Mine is an adapted Brent method., 30:10:10 full strength every two weeks. However I have been told by Brent that the 0:0:10 for winter fertilization is a useless piece of #=/&€% £¥?!!!
 

Anthony

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Re: fertilizer
« Reply #5 on: August 13, 2014, 03:18 AM »
There is a reason for why it is stated that it takes 3 to 5 years to learn how to water bonsai.

To understand how to use fertiliser you would have to use one tree type and a very simple soil mix.

What do you want your soil to do -

[1] It should remain loose and porous up to repotting time. Particle shape preferably round [ ball bearings ]

[2] It should be able to retain a given amount of moisture.

[3] It should be able to hold a % of nutrients

[4] Correct ph for growing in

Once again, stage of tree development -

[a] ground growing for trunk and if possible main branches

branch refinement

[3] Maintaining general shape

Using fertiliser

[1] Feeding for ground growing

[2] Feeding for branch refinement

[3] Feeding to maintain the general shape.

But GBHunter if you are already friends with Brent Walston, why are you here asking questions ?

The 0.0.10 bit may be from the 1970's Peter Adam books.

For us the simple mix is just rounded aquarium gravel and compost.
Watering is by hand [ watering can ] and twice a day, once before or around 4.30 p.m [ dry leaves/damp soil before 6 p.m ]
twice if needed around 5.30 a.m until around 7.00 a.m.
Fertilising is done anytime after 5.30 a.m, into moist soil, once a week in the dry season.

For the rainy season, we can stop fertilising as the added humidty aids in plant growth, or use an osmocote type fertiliser good for 9 months, designed for use at around 86 deg.F from Israel.
The compost also acts as a source of food.
We also adjust for the watering as well, often no need to water.
Good Day
Anthony
 

augustine

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Re: fertilizer
« Reply #6 on: August 13, 2014, 09:47 AM »
IMO, and there are many opinions, using miracle-gro and biogold is fine. Soil should be watered before fertilizing. You do not need to wash out the fertilizer "later." Every two weeks is fine. What concentration? one can always follow the directions on the label.

I have had good results using low nitrogen fert in the fall however I respect Brent's opinion, do what you like.

Some folks choose to refine their fertilizing regime in order to get more refined growth. You will learn as you go along however even this does not need to be complicated. First of all - excellent soil, use of all organic fert, fish/seaweed emulsion and maybe a few more tweaks or ingredients.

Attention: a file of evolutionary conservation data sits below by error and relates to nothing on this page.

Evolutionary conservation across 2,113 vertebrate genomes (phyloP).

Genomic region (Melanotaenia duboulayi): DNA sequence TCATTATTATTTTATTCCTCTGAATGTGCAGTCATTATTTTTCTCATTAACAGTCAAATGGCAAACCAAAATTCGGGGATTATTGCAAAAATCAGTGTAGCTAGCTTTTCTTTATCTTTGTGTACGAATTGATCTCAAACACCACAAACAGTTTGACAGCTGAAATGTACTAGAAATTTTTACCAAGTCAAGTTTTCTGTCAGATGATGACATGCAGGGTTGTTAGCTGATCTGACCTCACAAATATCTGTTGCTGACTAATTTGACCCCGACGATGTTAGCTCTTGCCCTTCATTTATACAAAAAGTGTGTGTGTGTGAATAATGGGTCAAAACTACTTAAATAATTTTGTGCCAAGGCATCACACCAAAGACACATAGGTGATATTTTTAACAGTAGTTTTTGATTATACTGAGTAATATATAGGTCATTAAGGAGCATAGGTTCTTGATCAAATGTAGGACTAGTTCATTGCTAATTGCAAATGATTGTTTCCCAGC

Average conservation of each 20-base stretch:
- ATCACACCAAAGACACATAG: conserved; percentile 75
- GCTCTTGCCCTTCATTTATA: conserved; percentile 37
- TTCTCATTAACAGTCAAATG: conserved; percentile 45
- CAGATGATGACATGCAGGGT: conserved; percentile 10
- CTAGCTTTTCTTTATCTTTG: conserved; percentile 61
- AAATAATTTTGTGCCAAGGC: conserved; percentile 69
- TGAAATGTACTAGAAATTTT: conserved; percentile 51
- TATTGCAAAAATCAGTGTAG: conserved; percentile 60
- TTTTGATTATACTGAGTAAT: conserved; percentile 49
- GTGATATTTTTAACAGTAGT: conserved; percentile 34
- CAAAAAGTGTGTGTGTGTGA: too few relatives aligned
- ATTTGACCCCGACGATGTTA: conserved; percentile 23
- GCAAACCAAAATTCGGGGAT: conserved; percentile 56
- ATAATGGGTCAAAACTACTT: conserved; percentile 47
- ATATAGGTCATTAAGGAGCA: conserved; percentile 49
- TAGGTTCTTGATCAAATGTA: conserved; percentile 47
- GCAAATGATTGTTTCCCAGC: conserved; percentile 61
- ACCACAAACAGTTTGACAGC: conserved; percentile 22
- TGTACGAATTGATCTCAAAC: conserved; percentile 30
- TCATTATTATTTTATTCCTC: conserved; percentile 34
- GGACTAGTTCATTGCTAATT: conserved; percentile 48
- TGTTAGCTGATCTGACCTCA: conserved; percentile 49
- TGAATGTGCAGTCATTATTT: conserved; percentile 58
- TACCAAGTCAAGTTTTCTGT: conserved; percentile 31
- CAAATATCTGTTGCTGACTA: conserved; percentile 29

All this just my opinion and I have seen many other good approaches from the folks on this forum. Many good and knowledgable folks on this forum.

Have fun and enjoy!

 

Sorce

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Re: fertilizer
« Reply #7 on: August 13, 2014, 10:11 AM »
It is quite daily, personal, and study.

 

GBHunter

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Re: fertilizer
« Reply #8 on: August 13, 2014, 10:20 AM »


But GBHunter if you are already friends with Brent Walston, why are you here asking questions ?



what I am getting at is can we come up with a starting formula? Something to give to a beginner and say "here follow this". When I started in this hobby that was a big thing. It would have been great to have someone just give me one method. I was told 8 methods each method was sopposedly better than the last. Brent is the one that told me to just pick one then proceeded to give me his regiment. I took it adjusted it to my liking and tada.
 

Anthony

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Re: fertilizer
« Reply #9 on: August 14, 2014, 06:48 AM »
GBHunter,

the problem may be as simple as how intimate you are with your Bonsai. Hand watering as opposed to a hose, over or around 300 plants to work on, taking written notes and enough time to simply walk around and look at your trees.